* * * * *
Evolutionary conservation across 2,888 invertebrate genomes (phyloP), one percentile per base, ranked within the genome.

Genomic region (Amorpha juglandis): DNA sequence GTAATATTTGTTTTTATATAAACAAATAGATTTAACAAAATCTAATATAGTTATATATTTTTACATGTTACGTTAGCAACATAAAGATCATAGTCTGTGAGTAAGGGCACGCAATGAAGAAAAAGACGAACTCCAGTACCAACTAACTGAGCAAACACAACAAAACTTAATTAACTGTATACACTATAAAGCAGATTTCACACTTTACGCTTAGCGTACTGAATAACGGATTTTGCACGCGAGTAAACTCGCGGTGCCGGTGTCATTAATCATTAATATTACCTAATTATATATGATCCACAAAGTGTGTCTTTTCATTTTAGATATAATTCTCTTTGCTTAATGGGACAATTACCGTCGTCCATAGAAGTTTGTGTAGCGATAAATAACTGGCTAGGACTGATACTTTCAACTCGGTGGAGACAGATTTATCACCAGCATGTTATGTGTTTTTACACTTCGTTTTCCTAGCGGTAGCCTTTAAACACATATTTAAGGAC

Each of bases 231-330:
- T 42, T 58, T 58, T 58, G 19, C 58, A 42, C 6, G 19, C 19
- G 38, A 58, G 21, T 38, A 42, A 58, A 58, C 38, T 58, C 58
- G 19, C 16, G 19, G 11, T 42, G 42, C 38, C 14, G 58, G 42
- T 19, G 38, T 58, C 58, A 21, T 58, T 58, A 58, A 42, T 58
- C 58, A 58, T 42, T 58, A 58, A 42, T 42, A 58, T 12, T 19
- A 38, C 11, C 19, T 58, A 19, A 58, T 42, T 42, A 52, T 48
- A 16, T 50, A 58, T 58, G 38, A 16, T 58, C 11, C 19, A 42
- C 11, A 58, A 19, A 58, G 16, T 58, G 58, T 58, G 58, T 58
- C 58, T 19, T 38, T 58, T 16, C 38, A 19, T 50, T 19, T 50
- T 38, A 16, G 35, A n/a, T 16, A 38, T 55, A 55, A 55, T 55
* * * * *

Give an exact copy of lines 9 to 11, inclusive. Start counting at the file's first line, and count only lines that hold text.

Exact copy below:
- A 38, C 11, C 19, T 58, A 19, A 58, T 42, T 42, A 52, T 48
- A 16, T 50, A 58, T 58, G 38, A 16, T 58, C 11, C 19, A 42
- C 11, A 58, A 19, A 58, G 16, T 58, G 58, T 58, G 58, T 58